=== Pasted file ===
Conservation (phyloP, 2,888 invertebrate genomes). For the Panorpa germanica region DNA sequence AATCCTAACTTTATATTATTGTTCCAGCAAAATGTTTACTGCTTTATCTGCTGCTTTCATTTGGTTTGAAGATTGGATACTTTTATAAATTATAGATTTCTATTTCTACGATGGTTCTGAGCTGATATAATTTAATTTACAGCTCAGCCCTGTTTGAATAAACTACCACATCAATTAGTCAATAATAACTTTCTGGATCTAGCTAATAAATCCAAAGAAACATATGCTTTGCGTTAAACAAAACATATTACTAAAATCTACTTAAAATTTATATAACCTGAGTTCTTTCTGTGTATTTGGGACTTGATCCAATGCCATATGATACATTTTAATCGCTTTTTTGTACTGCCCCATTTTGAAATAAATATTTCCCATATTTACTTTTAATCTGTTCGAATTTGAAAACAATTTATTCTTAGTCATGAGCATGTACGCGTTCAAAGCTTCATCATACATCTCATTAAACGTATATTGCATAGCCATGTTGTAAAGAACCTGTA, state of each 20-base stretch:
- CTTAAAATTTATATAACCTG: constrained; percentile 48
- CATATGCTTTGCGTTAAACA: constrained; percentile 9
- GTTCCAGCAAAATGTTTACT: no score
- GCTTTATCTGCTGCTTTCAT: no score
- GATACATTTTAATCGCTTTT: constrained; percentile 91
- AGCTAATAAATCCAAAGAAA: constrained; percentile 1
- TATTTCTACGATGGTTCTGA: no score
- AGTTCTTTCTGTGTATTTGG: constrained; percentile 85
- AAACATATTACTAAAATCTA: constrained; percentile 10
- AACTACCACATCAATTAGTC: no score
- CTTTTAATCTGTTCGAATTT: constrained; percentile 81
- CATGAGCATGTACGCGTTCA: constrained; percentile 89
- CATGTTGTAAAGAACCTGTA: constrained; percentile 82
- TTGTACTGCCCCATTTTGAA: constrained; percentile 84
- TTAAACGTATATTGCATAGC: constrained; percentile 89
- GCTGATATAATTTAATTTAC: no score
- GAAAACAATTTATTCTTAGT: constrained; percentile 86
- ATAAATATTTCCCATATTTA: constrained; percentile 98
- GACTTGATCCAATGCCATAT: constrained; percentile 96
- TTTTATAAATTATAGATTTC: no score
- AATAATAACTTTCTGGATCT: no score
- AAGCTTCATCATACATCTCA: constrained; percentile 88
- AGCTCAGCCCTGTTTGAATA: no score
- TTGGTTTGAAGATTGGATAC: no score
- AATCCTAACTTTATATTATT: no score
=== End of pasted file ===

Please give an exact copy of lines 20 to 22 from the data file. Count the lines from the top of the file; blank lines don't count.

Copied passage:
- GACTTGATCCAATGCCATAT: constrained; percentile 96
- TTTTATAAATTATAGATTTC: no score
- AATAATAACTTTCTGGATCT: no score